This chapter offers guidance on some general safety assessment issues for UAS Certification.
• The intent of a Safety Assessment is to demonstrate that the aircraft is safe enough for the manner and type of operation it is intended to perform. It is not intended here to describe any of the many different types of assessment or analyses that can be undertaken, but to outline the basic aspects to be considered.
• It is important however to recognize that Safety Assessments, if conducted as a fundamental and iterative design process, can provide benefits in terms of the level of safety achievable. This also achieves a degree of reliability or availability possible and even minimize the cost of ownership through effective maintenance schedules.
• If the Safety Assessment is considered simply as a retrospective analysis the result can only reflect the frozen design. Whilst this could be sufficient, it does also carry the risk that any shortfall can only be addressed by redesign or by limitations or restrictions on the use-which could be significant enough to preclude viable operation.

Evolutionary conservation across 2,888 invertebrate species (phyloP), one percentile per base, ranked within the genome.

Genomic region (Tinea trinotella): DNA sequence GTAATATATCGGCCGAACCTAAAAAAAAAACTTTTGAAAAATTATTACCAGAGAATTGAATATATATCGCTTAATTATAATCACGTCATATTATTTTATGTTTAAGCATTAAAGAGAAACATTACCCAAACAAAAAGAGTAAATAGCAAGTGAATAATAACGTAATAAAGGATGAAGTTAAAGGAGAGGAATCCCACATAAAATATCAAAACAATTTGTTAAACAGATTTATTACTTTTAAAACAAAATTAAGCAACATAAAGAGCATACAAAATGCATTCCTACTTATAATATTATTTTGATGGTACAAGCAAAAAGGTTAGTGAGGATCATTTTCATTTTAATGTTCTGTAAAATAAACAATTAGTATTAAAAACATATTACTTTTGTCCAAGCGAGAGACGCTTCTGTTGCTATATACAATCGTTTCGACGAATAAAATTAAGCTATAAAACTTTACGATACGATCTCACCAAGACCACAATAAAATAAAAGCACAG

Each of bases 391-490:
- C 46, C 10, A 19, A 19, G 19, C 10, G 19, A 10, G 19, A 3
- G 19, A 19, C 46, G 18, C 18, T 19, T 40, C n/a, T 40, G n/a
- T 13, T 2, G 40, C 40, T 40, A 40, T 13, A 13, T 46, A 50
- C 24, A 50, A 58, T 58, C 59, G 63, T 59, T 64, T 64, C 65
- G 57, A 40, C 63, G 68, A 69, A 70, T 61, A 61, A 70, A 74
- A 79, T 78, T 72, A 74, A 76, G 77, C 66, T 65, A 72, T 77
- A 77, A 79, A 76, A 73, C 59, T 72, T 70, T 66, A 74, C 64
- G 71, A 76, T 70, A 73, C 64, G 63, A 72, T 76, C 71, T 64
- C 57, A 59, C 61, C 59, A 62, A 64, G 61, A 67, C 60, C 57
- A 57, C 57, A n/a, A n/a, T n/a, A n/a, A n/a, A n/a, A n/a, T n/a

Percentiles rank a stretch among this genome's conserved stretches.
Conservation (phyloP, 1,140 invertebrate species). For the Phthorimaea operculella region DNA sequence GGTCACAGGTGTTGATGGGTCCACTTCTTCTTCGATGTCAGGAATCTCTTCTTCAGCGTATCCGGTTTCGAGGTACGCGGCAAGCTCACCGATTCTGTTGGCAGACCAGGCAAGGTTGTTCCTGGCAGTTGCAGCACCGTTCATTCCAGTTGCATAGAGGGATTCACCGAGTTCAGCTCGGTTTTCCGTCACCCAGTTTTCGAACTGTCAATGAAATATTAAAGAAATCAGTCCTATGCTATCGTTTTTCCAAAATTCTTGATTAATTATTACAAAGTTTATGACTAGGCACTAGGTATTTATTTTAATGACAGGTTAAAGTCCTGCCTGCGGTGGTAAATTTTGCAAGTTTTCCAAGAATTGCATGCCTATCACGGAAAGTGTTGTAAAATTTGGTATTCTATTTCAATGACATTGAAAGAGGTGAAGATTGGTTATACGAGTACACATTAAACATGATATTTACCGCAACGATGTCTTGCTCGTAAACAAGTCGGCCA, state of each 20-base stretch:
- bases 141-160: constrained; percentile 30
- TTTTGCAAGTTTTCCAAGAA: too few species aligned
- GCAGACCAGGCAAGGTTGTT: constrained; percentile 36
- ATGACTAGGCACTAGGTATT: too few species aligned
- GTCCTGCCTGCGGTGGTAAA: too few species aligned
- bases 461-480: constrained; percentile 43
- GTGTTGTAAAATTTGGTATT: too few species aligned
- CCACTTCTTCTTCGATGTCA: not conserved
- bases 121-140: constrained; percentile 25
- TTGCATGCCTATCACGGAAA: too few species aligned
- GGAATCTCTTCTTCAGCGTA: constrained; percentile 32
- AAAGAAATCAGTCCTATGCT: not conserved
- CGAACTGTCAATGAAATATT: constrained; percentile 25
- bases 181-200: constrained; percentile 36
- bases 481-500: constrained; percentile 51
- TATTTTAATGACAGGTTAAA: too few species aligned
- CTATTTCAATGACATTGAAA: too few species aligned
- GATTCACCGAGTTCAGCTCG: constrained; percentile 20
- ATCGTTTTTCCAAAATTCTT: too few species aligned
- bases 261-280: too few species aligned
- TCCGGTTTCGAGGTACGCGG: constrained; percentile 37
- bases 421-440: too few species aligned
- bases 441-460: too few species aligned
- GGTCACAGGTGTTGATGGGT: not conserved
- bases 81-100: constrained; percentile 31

• A Safety Assessment may be considered in simple steps:
⁃ Determination of the set or aircraft level threats/hazards related to functional failures are identified;
⁃ The severity of the consequence for each of these failure conditions is determined/classified;
⁃ This classification could be different for differing scenarios, e.g. during different phases of flight;
⁃ The target level of safety (TLOS) is assigned for each failures condition;
⁃ The systems and and component failures that could contribute to each of these failure conditions is assessed or analyzed to establish if the individual TLOS is met;
⁃ Compliance with each individual failure condition and the overall aircraft level target is shown.
• Within the airworthiness requirements set, as discussed below, the large aircraft certification specifications contain specific requirements and levels of safety defined in probability terms. For smaller classes of aircraft the airworthiness requirements may not define levels of safety to this detail-hence the method of demonstrating compliance is open for discussion and may be able to be based on judgement and justified arguments rather than detailed probabilistic analysis. This is clearly important as with lower levels or robust component reliability data the more challenging is the task of developing probability analyses.